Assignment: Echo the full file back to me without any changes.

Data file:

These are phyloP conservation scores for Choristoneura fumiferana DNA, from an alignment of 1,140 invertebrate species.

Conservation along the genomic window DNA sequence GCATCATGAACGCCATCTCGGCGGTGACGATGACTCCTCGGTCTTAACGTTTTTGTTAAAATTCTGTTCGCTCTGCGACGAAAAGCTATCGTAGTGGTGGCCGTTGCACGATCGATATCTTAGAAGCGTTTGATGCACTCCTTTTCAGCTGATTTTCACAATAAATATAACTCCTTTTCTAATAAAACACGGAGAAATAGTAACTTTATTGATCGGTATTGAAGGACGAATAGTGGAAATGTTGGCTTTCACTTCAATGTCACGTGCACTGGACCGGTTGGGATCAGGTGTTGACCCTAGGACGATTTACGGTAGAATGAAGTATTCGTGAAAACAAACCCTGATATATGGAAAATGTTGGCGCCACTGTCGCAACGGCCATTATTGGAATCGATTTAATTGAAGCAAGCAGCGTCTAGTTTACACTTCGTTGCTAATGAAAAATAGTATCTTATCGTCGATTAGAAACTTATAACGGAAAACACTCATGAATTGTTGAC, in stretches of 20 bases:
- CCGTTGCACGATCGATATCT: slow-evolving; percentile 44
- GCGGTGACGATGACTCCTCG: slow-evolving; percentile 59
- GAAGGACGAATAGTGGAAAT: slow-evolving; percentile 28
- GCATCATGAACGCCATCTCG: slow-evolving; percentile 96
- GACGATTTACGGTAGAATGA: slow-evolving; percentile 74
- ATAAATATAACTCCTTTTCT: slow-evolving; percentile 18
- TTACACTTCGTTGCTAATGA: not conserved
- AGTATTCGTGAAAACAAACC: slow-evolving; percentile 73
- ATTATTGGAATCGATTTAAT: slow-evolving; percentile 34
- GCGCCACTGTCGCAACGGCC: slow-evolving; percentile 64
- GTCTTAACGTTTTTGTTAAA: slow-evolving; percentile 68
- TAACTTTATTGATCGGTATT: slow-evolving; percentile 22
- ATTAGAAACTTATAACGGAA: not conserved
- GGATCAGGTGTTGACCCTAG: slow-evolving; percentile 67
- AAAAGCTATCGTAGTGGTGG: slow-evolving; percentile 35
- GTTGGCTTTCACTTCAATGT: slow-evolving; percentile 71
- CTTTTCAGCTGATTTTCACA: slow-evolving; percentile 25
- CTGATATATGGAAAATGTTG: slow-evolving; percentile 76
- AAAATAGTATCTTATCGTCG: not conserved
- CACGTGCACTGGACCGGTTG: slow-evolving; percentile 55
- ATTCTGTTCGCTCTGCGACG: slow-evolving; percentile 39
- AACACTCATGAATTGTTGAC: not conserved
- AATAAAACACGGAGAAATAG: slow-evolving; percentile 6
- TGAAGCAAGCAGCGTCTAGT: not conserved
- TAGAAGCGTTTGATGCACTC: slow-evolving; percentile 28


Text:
These are phyloP conservation scores for Choristoneura fumiferana DNA, from an alignment of 1,140 invertebrate species.

Conservation along the genomic window DNA sequence GCATCATGAACGCCATCTCGGCGGTGACGATGACTCCTCGGTCTTAACGTTTTTGTTAAAATTCTGTTCGCTCTGCGACGAAAAGCTATCGTAGTGGTGGCCGTTGCACGATCGATATCTTAGAAGCGTTTGATGCACTCCTTTTCAGCTGATTTTCACAATAAATATAACTCCTTTTCTAATAAAACACGGAGAAATAGTAACTTTATTGATCGGTATTGAAGGACGAATAGTGGAAATGTTGGCTTTCACTTCAATGTCACGTGCACTGGACCGGTTGGGATCAGGTGTTGACCCTAGGACGATTTACGGTAGAATGAAGTATTCGTGAAAACAAACCCTGATATATGGAAAATGTTGGCGCCACTGTCGCAACGGCCATTATTGGAATCGATTTAATTGAAGCAAGCAGCGTCTAGTTTACACTTCGTTGCTAATGAAAAATAGTATCTTATCGTCGATTAGAAACTTATAACGGAAAACACTCATGAATTGTTGAC, in stretches of 20 bases:
- CCGTTGCACGATCGATATCT: slow-evolving; percentile 44
- GCGGTGACGATGACTCCTCG: slow-evolving; percentile 59
- GAAGGACGAATAGTGGAAAT: slow-evolving; percentile 28
- GCATCATGAACGCCATCTCG: slow-evolving; percentile 96
- GACGATTTACGGTAGAATGA: slow-evolving; percentile 74
- ATAAATATAACTCCTTTTCT: slow-evolving; percentile 18
- TTACACTTCGTTGCTAATGA: not conserved
- AGTATTCGTGAAAACAAACC: slow-evolving; percentile 73
- ATTATTGGAATCGATTTAAT: slow-evolving; percentile 34
- GCGCCACTGTCGCAACGGCC: slow-evolving; percentile 64
- GTCTTAACGTTTTTGTTAAA: slow-evolving; percentile 68
- TAACTTTATTGATCGGTATT: slow-evolving; percentile 22
- ATTAGAAACTTATAACGGAA: not conserved
- GGATCAGGTGTTGACCCTAG: slow-evolving; percentile 67
- AAAAGCTATCGTAGTGGTGG: slow-evolving; percentile 35
- GTTGGCTTTCACTTCAATGT: slow-evolving; percentile 71
- CTTTTCAGCTGATTTTCACA: slow-evolving; percentile 25
- CTGATATATGGAAAATGTTG: slow-evolving; percentile 76
- AAAATAGTATCTTATCGTCG: not conserved
- CACGTGCACTGGACCGGTTG: slow-evolving; percentile 55
- ATTCTGTTCGCTCTGCGACG: slow-evolving; percentile 39
- AACACTCATGAATTGTTGAC: not conserved
- AATAAAACACGGAGAAATAG: slow-evolving; percentile 6
- TGAAGCAAGCAGCGTCTAGT: not conserved
- TAGAAGCGTTTGATGCACTC: slow-evolving; percentile 28